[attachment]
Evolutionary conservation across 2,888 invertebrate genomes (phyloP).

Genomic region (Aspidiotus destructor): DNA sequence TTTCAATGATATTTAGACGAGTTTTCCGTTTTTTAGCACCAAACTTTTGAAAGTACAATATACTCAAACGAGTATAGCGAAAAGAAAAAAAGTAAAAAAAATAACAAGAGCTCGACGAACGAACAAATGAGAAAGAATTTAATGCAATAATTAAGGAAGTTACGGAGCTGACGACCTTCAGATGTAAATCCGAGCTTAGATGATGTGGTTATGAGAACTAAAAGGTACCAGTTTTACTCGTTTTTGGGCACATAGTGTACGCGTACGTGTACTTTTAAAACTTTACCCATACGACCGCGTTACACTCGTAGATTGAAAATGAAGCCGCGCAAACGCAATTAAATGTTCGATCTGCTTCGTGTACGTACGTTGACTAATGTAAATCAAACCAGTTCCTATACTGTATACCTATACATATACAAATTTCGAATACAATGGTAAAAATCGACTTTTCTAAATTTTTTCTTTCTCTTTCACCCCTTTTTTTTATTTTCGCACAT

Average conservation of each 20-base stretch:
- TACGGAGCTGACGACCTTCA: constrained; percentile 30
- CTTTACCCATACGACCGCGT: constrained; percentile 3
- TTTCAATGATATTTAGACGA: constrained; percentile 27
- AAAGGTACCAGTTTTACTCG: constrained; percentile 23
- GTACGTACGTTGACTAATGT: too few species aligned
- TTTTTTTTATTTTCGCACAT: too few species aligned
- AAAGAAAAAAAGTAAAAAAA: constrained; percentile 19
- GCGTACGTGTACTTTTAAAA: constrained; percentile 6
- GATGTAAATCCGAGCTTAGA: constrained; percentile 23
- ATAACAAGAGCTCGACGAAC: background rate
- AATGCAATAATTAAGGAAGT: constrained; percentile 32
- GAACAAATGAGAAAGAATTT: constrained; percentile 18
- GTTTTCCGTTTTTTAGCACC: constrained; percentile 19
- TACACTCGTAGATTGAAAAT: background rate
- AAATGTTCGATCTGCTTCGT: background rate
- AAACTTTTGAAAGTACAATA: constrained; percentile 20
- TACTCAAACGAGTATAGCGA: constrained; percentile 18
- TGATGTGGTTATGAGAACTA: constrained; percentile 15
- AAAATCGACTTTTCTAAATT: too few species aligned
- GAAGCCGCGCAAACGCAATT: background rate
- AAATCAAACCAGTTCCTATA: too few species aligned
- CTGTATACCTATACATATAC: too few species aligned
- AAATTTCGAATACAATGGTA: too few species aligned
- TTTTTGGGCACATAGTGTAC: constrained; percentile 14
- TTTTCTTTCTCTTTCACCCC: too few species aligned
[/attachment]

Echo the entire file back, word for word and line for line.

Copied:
Evolutionary conservation across 2,888 invertebrate genomes (phyloP).

Genomic region (Aspidiotus destructor): DNA sequence TTTCAATGATATTTAGACGAGTTTTCCGTTTTTTAGCACCAAACTTTTGAAAGTACAATATACTCAAACGAGTATAGCGAAAAGAAAAAAAGTAAAAAAAATAACAAGAGCTCGACGAACGAACAAATGAGAAAGAATTTAATGCAATAATTAAGGAAGTTACGGAGCTGACGACCTTCAGATGTAAATCCGAGCTTAGATGATGTGGTTATGAGAACTAAAAGGTACCAGTTTTACTCGTTTTTGGGCACATAGTGTACGCGTACGTGTACTTTTAAAACTTTACCCATACGACCGCGTTACACTCGTAGATTGAAAATGAAGCCGCGCAAACGCAATTAAATGTTCGATCTGCTTCGTGTACGTACGTTGACTAATGTAAATCAAACCAGTTCCTATACTGTATACCTATACATATACAAATTTCGAATACAATGGTAAAAATCGACTTTTCTAAATTTTTTCTTTCTCTTTCACCCCTTTTTTTTATTTTCGCACAT

Average conservation of each 20-base stretch:
- TACGGAGCTGACGACCTTCA: constrained; percentile 30
- CTTTACCCATACGACCGCGT: constrained; percentile 3
- TTTCAATGATATTTAGACGA: constrained; percentile 27
- AAAGGTACCAGTTTTACTCG: constrained; percentile 23
- GTACGTACGTTGACTAATGT: too few species aligned
- TTTTTTTTATTTTCGCACAT: too few species aligned
- AAAGAAAAAAAGTAAAAAAA: constrained; percentile 19
- GCGTACGTGTACTTTTAAAA: constrained; percentile 6
- GATGTAAATCCGAGCTTAGA: constrained; percentile 23
- ATAACAAGAGCTCGACGAAC: background rate
- AATGCAATAATTAAGGAAGT: constrained; percentile 32
- GAACAAATGAGAAAGAATTT: constrained; percentile 18
- GTTTTCCGTTTTTTAGCACC: constrained; percentile 19
- TACACTCGTAGATTGAAAAT: background rate
- AAATGTTCGATCTGCTTCGT: background rate
- AAACTTTTGAAAGTACAATA: constrained; percentile 20
- TACTCAAACGAGTATAGCGA: constrained; percentile 18
- TGATGTGGTTATGAGAACTA: constrained; percentile 15
- AAAATCGACTTTTCTAAATT: too few species aligned
- GAAGCCGCGCAAACGCAATT: background rate
- AAATCAAACCAGTTCCTATA: too few species aligned
- CTGTATACCTATACATATAC: too few species aligned
- AAATTTCGAATACAATGGTA: too few species aligned
- TTTTTGGGCACATAGTGTAC: constrained; percentile 14
- TTTTCTTTCTCTTTCACCCC: too few species aligned